Once bitten, twice shy

Sarah-Lou Reekie goes all-out to make herself as repellant as possible
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The Independent Online
Winter's gone and now it's Spring. Love! Where is thy sting?

With apologies to Ira Gershwin, it's summer and far nastier than love's sting is an insect bite which can make us irritable or worse, ill.

With summers getting warmer we will be plagued by more insects than before - so much so that the London School of Hygiene & Tropical Medicine has set up a telephone advice line to help deal with the problem.

The majority of insects are capable of just biting us and buzzing off leaving itchy bumps in their wake. However, it is possible, given the right conditions, that the malarial carrying British mosquito will plague us once more. Once more? Yes, before the First World War the Virax Malaria was indigenous to England.

Should these long hot summer days continue the malarial parasite inside the mosquito can quickly develop. A traveller returning from abroad carrying malaria could be bitten by a female mosquito in the UK. When the mosquito then bites another unsuspecting victim it will pass on the disease.

During long dry hot summers even the universally loved ladybird can settle on people and nip viciously. This outrageous behaviour is caused by a lack of moisture in the air together with a population explosion of ladybirds. The aphids which ladybirds feed on become rare and whilst humans are not a good aphid substitute their sweat is thought to be attractive.

Nothing we can do can mask the chemicals of sweat or the carbon dioxide of our breath that insects are attracted to. The female mosquito has a strong natural lust for blood. The only way we are clever enough to re-direct her and put her off our scent is by the serious use of repellent.

So how do you cut through the media hype and choose a pleasant effective, harmless repellent? Nigel Hill, researcher at the Tropical Medicine School which is part of London University has a courageous method of testing the efficacy of insect repellent; which will one day win him a medal for bravery.

He places his bare forearm into a cage of hungry female mosquitoes for 30 seconds while they bite away. He advises that there are a number of repellents on the market and most use the chemical substance known as Deet (diethyltoluamide). It is effective but does have a number of drawbacks because it can react with some plastics e.g. camera cases, spectacle frames and watch straps. A few people also react to products containing Deet and it should not be applied in high doses, nor is application to young children recommended.

There are a few plant based repellents available in Britain- although far less than in the rest of Europe where they seem to have greater faith in natural products.

Several different aromatic oils have been developed from plants and when mixed with skin care emollients such as in the product

Curious to know what others do to fend off insects I asked for comments, with Nigel Hill to explain:

Sue Miter, Curator at The Chelsea Physic Carden, in Central London:"I used to get bitten to bits but I find the best way to keep them away is to travel with a friend whom the insects like more. She is my best insect repellent!'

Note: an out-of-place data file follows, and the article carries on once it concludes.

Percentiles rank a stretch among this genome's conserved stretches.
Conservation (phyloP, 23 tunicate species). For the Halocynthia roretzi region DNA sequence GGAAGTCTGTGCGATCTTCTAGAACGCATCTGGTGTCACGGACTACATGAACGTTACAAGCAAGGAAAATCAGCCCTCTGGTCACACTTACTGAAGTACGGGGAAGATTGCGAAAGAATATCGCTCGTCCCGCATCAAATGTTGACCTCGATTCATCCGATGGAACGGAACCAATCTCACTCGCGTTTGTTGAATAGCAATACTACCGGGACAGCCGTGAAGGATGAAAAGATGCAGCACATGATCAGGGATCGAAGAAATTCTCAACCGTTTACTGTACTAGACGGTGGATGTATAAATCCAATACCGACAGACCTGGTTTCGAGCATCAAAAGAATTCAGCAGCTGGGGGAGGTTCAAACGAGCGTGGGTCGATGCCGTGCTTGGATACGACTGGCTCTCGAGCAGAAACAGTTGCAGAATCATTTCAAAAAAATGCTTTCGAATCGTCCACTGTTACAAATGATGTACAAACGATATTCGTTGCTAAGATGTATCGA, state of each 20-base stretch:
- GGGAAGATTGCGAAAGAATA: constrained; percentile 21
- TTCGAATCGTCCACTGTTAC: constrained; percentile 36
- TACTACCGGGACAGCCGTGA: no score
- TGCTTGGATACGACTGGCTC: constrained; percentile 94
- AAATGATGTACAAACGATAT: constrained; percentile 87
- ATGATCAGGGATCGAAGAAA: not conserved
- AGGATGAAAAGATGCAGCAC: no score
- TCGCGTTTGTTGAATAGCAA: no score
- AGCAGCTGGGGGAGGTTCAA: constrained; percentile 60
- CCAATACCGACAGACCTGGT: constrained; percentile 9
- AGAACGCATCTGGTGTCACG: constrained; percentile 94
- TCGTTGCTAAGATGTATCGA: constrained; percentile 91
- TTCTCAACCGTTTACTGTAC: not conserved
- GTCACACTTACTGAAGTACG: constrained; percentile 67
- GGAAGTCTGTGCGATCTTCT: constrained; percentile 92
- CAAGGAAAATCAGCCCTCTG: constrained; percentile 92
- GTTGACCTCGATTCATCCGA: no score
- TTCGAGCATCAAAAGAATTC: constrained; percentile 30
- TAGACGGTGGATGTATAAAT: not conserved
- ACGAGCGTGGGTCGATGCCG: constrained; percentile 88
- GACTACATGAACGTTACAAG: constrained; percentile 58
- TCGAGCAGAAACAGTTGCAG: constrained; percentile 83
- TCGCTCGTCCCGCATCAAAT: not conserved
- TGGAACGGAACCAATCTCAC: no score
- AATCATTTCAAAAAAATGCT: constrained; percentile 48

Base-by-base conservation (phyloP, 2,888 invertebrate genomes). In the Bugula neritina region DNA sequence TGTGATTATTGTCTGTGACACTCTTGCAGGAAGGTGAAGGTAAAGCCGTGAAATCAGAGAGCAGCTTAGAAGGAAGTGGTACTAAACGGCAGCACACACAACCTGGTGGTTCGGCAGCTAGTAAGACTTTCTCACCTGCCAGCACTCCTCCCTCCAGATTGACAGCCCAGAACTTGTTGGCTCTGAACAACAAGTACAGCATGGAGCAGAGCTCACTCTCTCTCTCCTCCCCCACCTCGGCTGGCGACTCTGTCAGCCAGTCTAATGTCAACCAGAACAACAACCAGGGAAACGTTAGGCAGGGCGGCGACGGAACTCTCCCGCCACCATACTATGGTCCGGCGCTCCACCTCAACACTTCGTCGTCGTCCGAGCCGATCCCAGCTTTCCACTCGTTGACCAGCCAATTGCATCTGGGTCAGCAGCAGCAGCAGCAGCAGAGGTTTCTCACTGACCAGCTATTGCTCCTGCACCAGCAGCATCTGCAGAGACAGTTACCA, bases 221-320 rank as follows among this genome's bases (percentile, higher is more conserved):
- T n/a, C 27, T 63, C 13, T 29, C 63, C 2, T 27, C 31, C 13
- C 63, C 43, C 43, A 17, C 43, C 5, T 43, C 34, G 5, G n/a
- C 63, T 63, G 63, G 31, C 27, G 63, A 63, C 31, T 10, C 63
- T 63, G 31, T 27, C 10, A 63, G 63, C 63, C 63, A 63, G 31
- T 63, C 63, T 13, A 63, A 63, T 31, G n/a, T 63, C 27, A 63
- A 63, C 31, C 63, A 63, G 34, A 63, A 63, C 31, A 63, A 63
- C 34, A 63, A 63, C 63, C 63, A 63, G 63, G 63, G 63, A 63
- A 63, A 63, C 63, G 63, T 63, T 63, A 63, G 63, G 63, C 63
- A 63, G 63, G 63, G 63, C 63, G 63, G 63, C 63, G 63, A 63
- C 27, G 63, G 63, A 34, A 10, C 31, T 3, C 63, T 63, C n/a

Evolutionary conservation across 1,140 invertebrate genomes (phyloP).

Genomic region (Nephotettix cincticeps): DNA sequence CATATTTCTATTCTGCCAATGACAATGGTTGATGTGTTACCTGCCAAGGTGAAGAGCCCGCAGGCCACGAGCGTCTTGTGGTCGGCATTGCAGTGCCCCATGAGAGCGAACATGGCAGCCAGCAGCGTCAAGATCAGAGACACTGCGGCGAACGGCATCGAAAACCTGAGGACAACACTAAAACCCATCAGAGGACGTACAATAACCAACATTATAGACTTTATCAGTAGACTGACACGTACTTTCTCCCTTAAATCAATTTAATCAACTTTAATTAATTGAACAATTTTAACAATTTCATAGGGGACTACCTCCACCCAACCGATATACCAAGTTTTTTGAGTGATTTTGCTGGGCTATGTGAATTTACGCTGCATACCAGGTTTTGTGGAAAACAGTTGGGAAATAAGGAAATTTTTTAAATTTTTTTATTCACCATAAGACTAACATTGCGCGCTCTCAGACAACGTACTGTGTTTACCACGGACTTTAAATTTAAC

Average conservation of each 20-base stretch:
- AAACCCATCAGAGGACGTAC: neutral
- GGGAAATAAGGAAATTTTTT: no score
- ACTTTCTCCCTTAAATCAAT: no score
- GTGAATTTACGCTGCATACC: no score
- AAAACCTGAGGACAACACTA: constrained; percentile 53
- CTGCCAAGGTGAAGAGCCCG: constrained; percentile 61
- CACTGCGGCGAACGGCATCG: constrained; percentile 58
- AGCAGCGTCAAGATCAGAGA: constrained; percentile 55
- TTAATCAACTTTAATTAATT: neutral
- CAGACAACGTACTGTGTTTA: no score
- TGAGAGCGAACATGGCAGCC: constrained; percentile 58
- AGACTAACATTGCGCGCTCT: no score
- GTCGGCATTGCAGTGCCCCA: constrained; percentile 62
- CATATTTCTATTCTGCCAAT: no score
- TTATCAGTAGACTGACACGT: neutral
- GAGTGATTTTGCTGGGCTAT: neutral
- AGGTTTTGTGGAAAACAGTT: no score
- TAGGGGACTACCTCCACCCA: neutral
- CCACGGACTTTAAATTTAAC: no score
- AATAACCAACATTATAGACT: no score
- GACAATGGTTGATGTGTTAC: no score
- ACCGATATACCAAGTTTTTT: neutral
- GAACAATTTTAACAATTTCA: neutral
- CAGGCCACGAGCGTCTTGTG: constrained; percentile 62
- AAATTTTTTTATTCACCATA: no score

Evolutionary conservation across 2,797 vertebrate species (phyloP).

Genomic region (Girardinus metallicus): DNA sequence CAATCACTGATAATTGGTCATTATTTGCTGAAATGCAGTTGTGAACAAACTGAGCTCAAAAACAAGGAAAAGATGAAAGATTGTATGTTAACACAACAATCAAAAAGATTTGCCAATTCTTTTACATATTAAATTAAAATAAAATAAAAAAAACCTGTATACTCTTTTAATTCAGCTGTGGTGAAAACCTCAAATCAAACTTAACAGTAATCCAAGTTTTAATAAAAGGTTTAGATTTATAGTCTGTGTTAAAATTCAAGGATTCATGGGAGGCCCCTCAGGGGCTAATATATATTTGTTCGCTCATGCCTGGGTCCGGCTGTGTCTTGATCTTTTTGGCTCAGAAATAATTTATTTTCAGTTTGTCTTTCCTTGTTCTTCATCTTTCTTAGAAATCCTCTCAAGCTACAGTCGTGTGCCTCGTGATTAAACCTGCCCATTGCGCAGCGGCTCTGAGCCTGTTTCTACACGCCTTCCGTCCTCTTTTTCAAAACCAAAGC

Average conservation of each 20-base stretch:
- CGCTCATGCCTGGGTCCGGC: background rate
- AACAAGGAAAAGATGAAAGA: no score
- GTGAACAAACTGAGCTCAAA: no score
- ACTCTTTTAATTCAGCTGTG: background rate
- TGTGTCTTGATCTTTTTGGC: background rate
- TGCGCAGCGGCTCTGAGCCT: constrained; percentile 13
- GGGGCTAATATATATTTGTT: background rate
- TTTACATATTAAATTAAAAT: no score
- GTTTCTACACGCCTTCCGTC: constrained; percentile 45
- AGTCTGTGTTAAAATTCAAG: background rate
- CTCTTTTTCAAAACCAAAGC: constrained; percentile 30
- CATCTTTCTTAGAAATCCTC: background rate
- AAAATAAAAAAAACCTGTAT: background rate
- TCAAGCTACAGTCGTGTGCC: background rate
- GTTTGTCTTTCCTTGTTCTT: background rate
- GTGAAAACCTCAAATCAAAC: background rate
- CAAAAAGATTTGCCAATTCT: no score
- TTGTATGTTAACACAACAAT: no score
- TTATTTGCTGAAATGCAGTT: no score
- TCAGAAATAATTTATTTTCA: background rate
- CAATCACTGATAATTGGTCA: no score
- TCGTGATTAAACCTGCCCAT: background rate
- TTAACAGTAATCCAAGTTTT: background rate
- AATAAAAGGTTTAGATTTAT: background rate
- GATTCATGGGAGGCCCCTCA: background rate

Nigel: "Given the choice of two people an insect will naturally land on and bite the person whose chemicals in the sweat and breath it fancies most. As a result, anyone living with someone who is highly attractive to insects will get fewer bites.

Ronmey Fraser, Director of London's Neal's Yard - modern day Apothecary in Covent Garden:'We advise our customers to use lavender water or witch hazel mixed with a few drops of citronella. It should be used with enormous care as it contains citral which is phototoxic (reacts with sunlight) and can cause a reaction in some people."

Nigel;"Quite right, please take note just because it's natural does not mean it is harmless. Citronella Oil, for example, has caused skin blistering in some individuals. However despite our reliance on specially formulated repellents, a host of natural products have been doing the same job for thousands of years."

Here are some essential oils, which pests hate:

Citronella, Peppermint, Cinnamon, Geranium, Clove.- which can cause reactions on sensitive skin - Geranium, aand Lavender.

Try this water based splash to make at home:

5 drops of essential oil mixed with 30 tablespoons of Witchhazel 20 tablespoons of distilled water and half a teaspoon of carrier oil. Shake well. Vodka can be substituted for Whitchazel. DO NOT DRINK! To use put into a clean sprayer bottle, do not spray near eyes.

To deter insects coming through the window:Make an arrangement of ribbons, put a few drops of essential oils on them and hang them by a window.

And heed this advice from Uri Geller, the mind over matter guru. "With all my power and all my energy I focus entirely on a troublesome insect - sending it the message to fly away. I can repel it with my mind"

As Nigel Hill says:":The female mosquito's thirst for human blood is overpowering and if she is unable to produce eggs a future generation will be lost forever. In a battle of wills against such a foe MOST peoples' will power would prove insufficient. Perhaps if we all had Uri's power of thought we could succeed. However psychological ability to control our bodies and behaviour may help in reducing symptoms of bites and help resist the urge to scratch.'

Alfresco anti-insect moisturiser: 0181 348 6704

Advice on biting insects (50p per minute): 0891 600270

Neal's Yard, 15 Neal's Yard, WC2 0171-379 7222

Good Essential Oils also available from above and branches,

Witch hazel - any good chemist

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